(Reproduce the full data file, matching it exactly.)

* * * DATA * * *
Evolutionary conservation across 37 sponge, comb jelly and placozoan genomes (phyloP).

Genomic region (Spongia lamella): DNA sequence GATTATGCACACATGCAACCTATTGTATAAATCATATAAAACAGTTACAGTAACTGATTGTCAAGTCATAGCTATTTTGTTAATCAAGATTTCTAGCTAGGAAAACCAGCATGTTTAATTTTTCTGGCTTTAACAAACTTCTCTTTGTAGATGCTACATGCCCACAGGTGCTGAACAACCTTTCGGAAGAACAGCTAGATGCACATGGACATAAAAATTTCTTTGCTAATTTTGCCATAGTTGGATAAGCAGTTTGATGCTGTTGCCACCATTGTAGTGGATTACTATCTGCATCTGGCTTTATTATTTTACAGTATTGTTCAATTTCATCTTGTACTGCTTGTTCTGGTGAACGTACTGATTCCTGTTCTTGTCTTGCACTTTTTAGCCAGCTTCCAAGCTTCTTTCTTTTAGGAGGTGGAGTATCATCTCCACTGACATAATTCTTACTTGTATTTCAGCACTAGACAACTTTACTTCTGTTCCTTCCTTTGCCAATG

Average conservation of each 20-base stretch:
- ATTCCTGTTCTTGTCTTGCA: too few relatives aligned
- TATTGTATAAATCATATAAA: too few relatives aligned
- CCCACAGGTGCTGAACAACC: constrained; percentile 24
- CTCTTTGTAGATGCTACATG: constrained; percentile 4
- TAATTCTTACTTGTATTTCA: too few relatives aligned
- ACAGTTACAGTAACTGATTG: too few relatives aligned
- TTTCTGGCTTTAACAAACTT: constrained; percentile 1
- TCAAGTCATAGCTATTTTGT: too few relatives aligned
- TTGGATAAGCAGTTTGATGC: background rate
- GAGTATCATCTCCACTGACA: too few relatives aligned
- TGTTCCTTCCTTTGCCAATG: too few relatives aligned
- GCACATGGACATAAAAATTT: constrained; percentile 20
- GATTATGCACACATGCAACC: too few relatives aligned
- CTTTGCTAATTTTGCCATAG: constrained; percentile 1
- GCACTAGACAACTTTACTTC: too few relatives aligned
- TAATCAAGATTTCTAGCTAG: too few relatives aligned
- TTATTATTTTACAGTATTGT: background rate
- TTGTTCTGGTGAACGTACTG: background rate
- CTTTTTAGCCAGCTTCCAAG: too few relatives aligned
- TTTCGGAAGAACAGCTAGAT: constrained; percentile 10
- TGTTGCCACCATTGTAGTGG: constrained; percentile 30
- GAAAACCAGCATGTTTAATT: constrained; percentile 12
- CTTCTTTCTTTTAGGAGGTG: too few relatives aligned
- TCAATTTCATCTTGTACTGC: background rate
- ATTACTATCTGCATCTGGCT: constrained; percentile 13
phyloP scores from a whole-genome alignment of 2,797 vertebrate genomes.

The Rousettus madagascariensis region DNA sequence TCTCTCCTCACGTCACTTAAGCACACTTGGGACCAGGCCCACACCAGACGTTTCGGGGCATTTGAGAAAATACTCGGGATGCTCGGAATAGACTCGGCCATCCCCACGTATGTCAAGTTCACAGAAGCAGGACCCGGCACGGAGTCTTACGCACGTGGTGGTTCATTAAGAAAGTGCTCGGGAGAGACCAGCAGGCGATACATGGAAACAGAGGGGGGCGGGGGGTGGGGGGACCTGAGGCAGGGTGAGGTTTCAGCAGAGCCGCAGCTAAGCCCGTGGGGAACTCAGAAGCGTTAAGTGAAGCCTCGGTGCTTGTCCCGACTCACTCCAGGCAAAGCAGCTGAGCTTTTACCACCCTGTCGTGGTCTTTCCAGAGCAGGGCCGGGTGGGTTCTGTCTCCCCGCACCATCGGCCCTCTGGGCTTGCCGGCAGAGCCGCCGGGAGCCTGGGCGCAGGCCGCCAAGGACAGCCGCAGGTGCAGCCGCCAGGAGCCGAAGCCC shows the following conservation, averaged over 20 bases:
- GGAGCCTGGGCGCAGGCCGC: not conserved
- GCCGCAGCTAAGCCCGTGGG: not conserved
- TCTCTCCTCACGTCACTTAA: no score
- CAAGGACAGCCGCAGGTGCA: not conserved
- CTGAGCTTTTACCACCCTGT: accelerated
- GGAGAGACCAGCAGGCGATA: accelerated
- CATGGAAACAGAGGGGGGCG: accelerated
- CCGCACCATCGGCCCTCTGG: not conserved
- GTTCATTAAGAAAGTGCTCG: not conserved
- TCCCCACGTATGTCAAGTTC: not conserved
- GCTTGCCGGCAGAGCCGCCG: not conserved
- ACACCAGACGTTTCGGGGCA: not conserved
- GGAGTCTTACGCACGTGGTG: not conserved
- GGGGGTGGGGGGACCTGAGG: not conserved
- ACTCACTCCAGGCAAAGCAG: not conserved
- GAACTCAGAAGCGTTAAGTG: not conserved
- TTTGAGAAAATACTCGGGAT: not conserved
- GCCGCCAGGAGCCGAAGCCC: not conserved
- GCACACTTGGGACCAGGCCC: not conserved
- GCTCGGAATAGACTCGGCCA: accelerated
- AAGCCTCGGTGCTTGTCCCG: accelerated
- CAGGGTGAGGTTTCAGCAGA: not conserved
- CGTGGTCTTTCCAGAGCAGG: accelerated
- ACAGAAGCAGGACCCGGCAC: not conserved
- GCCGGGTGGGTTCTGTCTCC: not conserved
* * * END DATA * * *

Evolutionary conservation across 37 sponge, comb jelly and placozoan genomes (phyloP).

Genomic region (Spongia lamella): DNA sequence GATTATGCACACATGCAACCTATTGTATAAATCATATAAAACAGTTACAGTAACTGATTGTCAAGTCATAGCTATTTTGTTAATCAAGATTTCTAGCTAGGAAAACCAGCATGTTTAATTTTTCTGGCTTTAACAAACTTCTCTTTGTAGATGCTACATGCCCACAGGTGCTGAACAACCTTTCGGAAGAACAGCTAGATGCACATGGACATAAAAATTTCTTTGCTAATTTTGCCATAGTTGGATAAGCAGTTTGATGCTGTTGCCACCATTGTAGTGGATTACTATCTGCATCTGGCTTTATTATTTTACAGTATTGTTCAATTTCATCTTGTACTGCTTGTTCTGGTGAACGTACTGATTCCTGTTCTTGTCTTGCACTTTTTAGCCAGCTTCCAAGCTTCTTTCTTTTAGGAGGTGGAGTATCATCTCCACTGACATAATTCTTACTTGTATTTCAGCACTAGACAACTTTACTTCTGTTCCTTCCTTTGCCAATG

Average conservation of each 20-base stretch:
- ATTCCTGTTCTTGTCTTGCA: too few relatives aligned
- TATTGTATAAATCATATAAA: too few relatives aligned
- CCCACAGGTGCTGAACAACC: constrained; percentile 24
- CTCTTTGTAGATGCTACATG: constrained; percentile 4
- TAATTCTTACTTGTATTTCA: too few relatives aligned
- ACAGTTACAGTAACTGATTG: too few relatives aligned
- TTTCTGGCTTTAACAAACTT: constrained; percentile 1
- TCAAGTCATAGCTATTTTGT: too few relatives aligned
- TTGGATAAGCAGTTTGATGC: background rate
- GAGTATCATCTCCACTGACA: too few relatives aligned
- TGTTCCTTCCTTTGCCAATG: too few relatives aligned
- GCACATGGACATAAAAATTT: constrained; percentile 20
- GATTATGCACACATGCAACC: too few relatives aligned
- CTTTGCTAATTTTGCCATAG: constrained; percentile 1
- GCACTAGACAACTTTACTTC: too few relatives aligned
- TAATCAAGATTTCTAGCTAG: too few relatives aligned
- TTATTATTTTACAGTATTGT: background rate
- TTGTTCTGGTGAACGTACTG: background rate
- CTTTTTAGCCAGCTTCCAAG: too few relatives aligned
- TTTCGGAAGAACAGCTAGAT: constrained; percentile 10
- TGTTGCCACCATTGTAGTGG: constrained; percentile 30
- GAAAACCAGCATGTTTAATT: constrained; percentile 12
- CTTCTTTCTTTTAGGAGGTG: too few relatives aligned
- TCAATTTCATCTTGTACTGC: background rate
- ATTACTATCTGCATCTGGCT: constrained; percentile 13
phyloP scores from a whole-genome alignment of 2,797 vertebrate genomes.

The Rousettus madagascariensis region DNA sequence TCTCTCCTCACGTCACTTAAGCACACTTGGGACCAGGCCCACACCAGACGTTTCGGGGCATTTGAGAAAATACTCGGGATGCTCGGAATAGACTCGGCCATCCCCACGTATGTCAAGTTCACAGAAGCAGGACCCGGCACGGAGTCTTACGCACGTGGTGGTTCATTAAGAAAGTGCTCGGGAGAGACCAGCAGGCGATACATGGAAACAGAGGGGGGCGGGGGGTGGGGGGACCTGAGGCAGGGTGAGGTTTCAGCAGAGCCGCAGCTAAGCCCGTGGGGAACTCAGAAGCGTTAAGTGAAGCCTCGGTGCTTGTCCCGACTCACTCCAGGCAAAGCAGCTGAGCTTTTACCACCCTGTCGTGGTCTTTCCAGAGCAGGGCCGGGTGGGTTCTGTCTCCCCGCACCATCGGCCCTCTGGGCTTGCCGGCAGAGCCGCCGGGAGCCTGGGCGCAGGCCGCCAAGGACAGCCGCAGGTGCAGCCGCCAGGAGCCGAAGCCC shows the following conservation, averaged over 20 bases:
- GGAGCCTGGGCGCAGGCCGC: not conserved
- GCCGCAGCTAAGCCCGTGGG: not conserved
- TCTCTCCTCACGTCACTTAA: no score
- CAAGGACAGCCGCAGGTGCA: not conserved
- CTGAGCTTTTACCACCCTGT: accelerated
- GGAGAGACCAGCAGGCGATA: accelerated
- CATGGAAACAGAGGGGGGCG: accelerated
- CCGCACCATCGGCCCTCTGG: not conserved
- GTTCATTAAGAAAGTGCTCG: not conserved
- TCCCCACGTATGTCAAGTTC: not conserved
- GCTTGCCGGCAGAGCCGCCG: not conserved
- ACACCAGACGTTTCGGGGCA: not conserved
- GGAGTCTTACGCACGTGGTG: not conserved
- GGGGGTGGGGGGACCTGAGG: not conserved
- ACTCACTCCAGGCAAAGCAG: not conserved
- GAACTCAGAAGCGTTAAGTG: not conserved
- TTTGAGAAAATACTCGGGAT: not conserved
- GCCGCCAGGAGCCGAAGCCC: not conserved
- GCACACTTGGGACCAGGCCC: not conserved
- GCTCGGAATAGACTCGGCCA: accelerated
- AAGCCTCGGTGCTTGTCCCG: accelerated
- CAGGGTGAGGTTTCAGCAGA: not conserved
- CGTGGTCTTTCCAGAGCAGG: accelerated
- ACAGAAGCAGGACCCGGCAC: not conserved
- GCCGGGTGGGTTCTGTCTCC: not conserved